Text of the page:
I find it hard to let go.
As scientists, our currency is ideas. We’re judged on the quality of our science through the papers we produce and the ideas we share. No matter your thoughts on the current state of academic publishing, this is the way it is for now.
I recently got back from a 9-month research trip to Okinawa, Japan. The adjustment back to Irish life hasn’t been easy. There are lots of things I miss about Okinawa: the food; the people; the weather. But a new academic year brings the next phase of my PhD. It’s time to deliver on what I promised back as a fresh-faced newbie to the department.
One of the unifying themes that drives science the world over is curiosity. For as long as I can remember I’ve been interested in the natural world. As I got older, I began to see the problems human action has caused (and continues to do so!). This is primarily what drove me to ecology, but it’s not what kept me in academia. I’ve stayed (so far at least) because of my broader interests.
Most academics at any career stage will tell you that one of the best parts is sharing ideas, building new partnerships and working on new projects. This often comes at the expense of ongoing work; a common theme I’ve noticed on twitter is scientists remarking that they take on new projects before they’ve finished the dozens of unfinished papers they’re working on. I’m much the same, albeit at a smaller scale because of my early career stage.
This week I’ve done something for possibly the first time in my academic career. I’ve killed an idea. It sounds dramatic, but I’ve come to the realisation that I can’t keep taking on additional side projects and following tangents in my PhD trajectory without the main focus suffering. So, I did what I’ve not done before. I let a good idea (at least in my opinion and the opinion of a few of my colleagues) go. It was hard to pull the plug, but I know my PhD will be better off for it.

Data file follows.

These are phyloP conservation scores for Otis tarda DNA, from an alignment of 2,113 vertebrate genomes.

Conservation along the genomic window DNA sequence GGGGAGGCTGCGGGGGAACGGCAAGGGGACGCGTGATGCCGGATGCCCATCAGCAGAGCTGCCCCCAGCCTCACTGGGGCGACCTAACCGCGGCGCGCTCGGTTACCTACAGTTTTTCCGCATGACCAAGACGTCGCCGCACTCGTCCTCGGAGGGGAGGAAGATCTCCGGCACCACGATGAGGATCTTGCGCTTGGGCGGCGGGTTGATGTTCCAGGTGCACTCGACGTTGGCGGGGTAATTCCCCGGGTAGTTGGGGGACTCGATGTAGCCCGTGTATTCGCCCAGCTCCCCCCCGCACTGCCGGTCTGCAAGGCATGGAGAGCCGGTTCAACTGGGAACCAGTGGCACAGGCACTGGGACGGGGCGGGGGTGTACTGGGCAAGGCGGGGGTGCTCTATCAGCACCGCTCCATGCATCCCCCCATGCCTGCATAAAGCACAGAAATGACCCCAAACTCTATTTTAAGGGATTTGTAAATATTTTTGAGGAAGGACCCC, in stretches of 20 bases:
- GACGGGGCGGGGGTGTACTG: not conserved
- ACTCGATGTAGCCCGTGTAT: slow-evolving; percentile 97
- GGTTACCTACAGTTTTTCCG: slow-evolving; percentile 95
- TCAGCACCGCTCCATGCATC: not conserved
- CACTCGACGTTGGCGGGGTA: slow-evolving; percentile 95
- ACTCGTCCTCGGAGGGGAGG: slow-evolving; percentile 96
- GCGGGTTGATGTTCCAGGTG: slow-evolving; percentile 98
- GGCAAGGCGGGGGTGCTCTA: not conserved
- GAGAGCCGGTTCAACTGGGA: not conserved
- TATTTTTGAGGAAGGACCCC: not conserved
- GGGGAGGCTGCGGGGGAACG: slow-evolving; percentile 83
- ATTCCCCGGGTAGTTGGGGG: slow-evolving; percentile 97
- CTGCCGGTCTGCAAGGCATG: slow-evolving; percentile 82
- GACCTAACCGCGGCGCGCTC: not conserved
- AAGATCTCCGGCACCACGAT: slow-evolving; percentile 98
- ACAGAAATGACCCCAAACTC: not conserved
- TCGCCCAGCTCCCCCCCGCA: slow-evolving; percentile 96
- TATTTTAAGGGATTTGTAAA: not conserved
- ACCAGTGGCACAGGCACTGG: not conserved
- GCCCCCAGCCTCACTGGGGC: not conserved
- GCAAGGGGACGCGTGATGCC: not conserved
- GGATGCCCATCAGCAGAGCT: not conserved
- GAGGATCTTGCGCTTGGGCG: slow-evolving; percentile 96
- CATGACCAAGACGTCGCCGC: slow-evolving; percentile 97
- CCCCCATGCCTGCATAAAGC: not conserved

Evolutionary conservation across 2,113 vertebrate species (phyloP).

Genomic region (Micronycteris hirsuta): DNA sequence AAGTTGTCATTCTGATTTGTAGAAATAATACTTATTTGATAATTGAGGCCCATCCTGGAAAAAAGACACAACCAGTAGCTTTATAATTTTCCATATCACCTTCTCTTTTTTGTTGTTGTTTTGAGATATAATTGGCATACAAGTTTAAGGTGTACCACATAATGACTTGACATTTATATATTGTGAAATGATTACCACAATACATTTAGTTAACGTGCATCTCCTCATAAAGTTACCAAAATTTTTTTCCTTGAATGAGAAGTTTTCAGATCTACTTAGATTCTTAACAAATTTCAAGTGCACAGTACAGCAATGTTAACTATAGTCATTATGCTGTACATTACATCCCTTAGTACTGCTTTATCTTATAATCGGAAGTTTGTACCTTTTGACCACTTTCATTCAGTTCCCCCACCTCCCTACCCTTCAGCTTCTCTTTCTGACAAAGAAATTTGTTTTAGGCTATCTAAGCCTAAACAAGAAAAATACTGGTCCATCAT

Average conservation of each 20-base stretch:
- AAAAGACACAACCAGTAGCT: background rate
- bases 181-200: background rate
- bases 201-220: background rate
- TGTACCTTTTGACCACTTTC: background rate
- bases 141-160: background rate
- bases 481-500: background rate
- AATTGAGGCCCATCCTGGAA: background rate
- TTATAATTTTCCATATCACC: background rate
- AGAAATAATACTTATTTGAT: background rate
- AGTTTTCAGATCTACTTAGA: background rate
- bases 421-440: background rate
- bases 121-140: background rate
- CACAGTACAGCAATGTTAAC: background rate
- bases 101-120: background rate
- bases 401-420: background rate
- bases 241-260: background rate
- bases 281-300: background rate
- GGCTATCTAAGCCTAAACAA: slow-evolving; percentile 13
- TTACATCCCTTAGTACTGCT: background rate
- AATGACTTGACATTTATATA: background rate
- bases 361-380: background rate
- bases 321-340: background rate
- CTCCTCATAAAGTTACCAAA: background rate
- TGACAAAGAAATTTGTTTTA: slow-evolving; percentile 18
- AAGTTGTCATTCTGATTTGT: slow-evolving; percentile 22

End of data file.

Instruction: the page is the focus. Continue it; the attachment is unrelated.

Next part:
I was reassured that this gets easier with time. That at later career stages you have so many ideas that some just aren’t worth your effort. That in some cases, you can hand ideas off to undergraduates or PhD students to mould for themselves; and that this can sometimes be just as hard as killing a project outright.
I’m not letting go of my time in Okinawa. I’ll be back. But I am letting go of an idea. An idea that could have been a nice paper and done good things for my CV and career. But getting my PhD is better for my career.
It’s sad to think that this idea may never be shared with the world. But now I’m focused. I’m hungry. I’ve set my next goal and I’m not letting go of that.